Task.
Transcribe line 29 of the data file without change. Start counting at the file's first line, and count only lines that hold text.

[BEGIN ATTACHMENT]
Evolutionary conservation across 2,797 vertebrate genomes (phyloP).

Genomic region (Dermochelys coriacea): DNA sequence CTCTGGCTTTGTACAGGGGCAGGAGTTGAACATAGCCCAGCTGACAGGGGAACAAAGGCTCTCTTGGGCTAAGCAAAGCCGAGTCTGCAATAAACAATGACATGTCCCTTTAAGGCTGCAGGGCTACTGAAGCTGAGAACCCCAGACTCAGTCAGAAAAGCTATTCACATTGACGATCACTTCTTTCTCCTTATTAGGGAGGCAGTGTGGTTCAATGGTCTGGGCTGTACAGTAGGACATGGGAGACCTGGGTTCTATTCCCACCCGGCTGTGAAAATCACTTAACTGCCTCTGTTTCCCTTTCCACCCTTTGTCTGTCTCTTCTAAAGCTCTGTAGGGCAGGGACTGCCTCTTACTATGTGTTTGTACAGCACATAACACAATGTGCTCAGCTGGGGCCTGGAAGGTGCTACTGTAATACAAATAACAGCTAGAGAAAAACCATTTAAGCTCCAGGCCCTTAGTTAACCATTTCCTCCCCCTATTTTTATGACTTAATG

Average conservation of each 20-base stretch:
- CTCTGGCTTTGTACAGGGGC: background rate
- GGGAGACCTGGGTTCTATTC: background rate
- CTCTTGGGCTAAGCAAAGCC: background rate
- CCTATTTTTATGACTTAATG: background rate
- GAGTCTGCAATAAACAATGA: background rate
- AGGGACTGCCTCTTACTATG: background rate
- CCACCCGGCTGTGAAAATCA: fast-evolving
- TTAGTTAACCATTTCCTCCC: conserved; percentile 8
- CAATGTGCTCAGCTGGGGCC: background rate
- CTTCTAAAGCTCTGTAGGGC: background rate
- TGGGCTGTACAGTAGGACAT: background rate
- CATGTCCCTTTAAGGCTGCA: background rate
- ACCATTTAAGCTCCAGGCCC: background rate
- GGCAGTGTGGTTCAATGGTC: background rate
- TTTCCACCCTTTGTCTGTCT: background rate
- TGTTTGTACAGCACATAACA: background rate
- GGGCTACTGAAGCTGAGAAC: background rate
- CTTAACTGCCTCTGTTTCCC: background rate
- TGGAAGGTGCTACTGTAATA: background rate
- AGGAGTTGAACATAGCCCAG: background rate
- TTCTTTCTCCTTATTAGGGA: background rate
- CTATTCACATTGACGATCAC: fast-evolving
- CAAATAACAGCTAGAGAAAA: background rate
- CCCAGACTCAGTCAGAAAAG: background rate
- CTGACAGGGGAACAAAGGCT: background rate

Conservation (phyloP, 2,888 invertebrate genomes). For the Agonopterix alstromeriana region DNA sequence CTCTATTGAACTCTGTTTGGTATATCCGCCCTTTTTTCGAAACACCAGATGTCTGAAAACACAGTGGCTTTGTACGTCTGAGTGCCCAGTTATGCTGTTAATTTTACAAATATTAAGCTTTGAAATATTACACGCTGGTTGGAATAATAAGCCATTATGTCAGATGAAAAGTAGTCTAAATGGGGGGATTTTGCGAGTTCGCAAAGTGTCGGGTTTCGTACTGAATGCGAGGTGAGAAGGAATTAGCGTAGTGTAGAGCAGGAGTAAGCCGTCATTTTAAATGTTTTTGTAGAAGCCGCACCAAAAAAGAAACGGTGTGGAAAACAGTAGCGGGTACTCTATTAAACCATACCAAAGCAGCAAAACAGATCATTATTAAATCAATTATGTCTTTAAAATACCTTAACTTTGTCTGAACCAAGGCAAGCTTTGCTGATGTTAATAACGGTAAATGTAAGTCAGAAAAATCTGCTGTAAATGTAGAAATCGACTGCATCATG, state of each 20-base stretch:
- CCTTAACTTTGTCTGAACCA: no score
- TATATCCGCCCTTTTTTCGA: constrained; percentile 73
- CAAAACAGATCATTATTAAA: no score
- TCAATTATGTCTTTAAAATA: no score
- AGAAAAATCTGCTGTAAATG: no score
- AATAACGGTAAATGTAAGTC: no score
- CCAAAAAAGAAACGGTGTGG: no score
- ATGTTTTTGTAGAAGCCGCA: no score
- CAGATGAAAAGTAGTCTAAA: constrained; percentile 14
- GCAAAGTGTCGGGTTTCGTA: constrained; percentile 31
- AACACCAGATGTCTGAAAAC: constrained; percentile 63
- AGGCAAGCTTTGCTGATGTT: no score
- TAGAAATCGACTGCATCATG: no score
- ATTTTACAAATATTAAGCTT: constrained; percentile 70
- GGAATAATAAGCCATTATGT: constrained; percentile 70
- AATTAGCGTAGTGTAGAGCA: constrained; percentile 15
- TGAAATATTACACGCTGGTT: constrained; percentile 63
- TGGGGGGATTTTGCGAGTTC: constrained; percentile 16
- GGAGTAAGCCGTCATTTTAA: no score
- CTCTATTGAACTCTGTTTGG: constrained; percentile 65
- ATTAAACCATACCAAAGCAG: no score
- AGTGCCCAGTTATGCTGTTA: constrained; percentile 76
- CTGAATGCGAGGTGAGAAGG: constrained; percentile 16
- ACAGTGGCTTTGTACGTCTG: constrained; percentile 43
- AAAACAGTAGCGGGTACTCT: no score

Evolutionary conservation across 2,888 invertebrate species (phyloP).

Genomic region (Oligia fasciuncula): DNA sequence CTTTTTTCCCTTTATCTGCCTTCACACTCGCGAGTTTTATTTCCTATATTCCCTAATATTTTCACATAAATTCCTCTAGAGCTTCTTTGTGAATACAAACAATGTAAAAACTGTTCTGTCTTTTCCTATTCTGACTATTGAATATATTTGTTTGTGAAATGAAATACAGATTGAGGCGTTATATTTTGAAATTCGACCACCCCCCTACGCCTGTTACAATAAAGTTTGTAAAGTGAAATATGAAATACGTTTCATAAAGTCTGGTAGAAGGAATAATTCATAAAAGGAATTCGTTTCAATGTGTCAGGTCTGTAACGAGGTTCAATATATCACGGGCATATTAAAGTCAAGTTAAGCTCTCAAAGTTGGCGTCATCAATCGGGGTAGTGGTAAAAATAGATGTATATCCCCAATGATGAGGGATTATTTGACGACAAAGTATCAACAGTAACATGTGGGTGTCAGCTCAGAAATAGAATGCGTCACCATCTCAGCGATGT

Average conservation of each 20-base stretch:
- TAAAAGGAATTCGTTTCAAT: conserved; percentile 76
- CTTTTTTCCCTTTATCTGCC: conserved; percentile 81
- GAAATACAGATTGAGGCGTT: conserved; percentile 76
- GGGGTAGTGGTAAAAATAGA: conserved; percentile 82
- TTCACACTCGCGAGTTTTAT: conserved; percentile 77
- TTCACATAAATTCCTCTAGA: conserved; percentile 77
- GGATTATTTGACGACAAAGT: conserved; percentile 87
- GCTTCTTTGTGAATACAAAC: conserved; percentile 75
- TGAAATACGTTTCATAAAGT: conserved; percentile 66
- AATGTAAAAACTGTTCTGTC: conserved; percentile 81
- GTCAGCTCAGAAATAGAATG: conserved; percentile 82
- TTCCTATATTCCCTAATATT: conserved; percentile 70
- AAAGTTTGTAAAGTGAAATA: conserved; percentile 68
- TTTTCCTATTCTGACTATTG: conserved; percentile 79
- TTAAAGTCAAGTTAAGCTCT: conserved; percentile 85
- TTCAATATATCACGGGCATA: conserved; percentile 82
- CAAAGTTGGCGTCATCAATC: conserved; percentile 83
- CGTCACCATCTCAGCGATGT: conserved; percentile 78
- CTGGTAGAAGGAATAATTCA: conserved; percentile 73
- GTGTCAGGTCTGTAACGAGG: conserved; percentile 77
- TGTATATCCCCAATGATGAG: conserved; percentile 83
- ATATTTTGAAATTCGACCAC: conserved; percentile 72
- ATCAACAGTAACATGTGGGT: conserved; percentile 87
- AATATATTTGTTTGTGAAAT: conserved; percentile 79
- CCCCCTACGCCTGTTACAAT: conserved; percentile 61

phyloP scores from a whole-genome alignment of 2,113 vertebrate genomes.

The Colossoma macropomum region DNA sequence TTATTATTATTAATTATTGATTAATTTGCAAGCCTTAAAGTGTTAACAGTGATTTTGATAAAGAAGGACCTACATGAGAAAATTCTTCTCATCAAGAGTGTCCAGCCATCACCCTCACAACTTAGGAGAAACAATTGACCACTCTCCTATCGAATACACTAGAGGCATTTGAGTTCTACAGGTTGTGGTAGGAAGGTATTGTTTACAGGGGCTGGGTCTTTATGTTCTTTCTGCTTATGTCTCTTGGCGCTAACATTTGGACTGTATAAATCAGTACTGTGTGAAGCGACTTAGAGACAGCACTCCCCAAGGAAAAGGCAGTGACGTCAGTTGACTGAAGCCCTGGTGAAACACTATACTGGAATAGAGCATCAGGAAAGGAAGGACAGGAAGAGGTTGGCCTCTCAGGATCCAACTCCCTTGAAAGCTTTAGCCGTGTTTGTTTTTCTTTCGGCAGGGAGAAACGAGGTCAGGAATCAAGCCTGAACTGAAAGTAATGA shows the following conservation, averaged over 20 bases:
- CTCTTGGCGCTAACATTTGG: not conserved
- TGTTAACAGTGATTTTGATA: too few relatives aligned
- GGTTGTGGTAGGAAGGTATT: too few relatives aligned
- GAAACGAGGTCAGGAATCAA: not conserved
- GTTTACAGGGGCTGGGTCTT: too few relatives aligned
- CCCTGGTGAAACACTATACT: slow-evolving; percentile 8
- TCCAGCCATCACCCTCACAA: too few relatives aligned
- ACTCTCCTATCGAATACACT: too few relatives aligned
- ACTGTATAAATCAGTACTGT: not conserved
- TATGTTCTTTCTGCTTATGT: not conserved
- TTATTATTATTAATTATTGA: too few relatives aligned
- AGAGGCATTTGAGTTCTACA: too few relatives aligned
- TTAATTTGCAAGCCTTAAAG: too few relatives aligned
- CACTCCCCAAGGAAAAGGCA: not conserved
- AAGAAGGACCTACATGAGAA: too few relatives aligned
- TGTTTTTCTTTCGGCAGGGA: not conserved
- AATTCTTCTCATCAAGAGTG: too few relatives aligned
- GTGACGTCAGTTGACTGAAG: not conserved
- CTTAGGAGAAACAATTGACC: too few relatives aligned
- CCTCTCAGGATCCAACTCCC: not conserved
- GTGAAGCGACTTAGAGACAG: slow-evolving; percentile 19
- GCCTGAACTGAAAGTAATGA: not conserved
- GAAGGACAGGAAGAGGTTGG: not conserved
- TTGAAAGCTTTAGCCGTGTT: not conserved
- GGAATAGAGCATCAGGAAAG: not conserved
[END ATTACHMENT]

Conservation (phyloP, 2,888 invertebrate genomes). For the Agonopterix alstromeriana region DNA sequence CTCTATTGAACTCTGTTTGGTATATCCGCCCTTTTTTCGAAACACCAGATGTCTGAAAACACAGTGGCTTTGTACGTCTGAGTGCCCAGTTATGCTGTTAATTTTACAAATATTAAGCTTTGAAATATTACACGCTGGTTGGAATAATAAGCCATTATGTCAGATGAAAAGTAGTCTAAATGGGGGGATTTTGCGAGTTCGCAAAGTGTCGGGTTTCGTACTGAATGCGAGGTGAGAAGGAATTAGCGTAGTGTAGAGCAGGAGTAAGCCGTCATTTTAAATGTTTTTGTAGAAGCCGCACCAAAAAAGAAACGGTGTGGAAAACAGTAGCGGGTACTCTATTAAACCATACCAAAGCAGCAAAACAGATCATTATTAAATCAATTATGTCTTTAAAATACCTTAACTTTGTCTGAACCAAGGCAAGCTTTGCTGATGTTAATAACGGTAAATGTAAGTCAGAAAAATCTGCTGTAAATGTAGAAATCGACTGCATCATG, state of each 20-base stretch: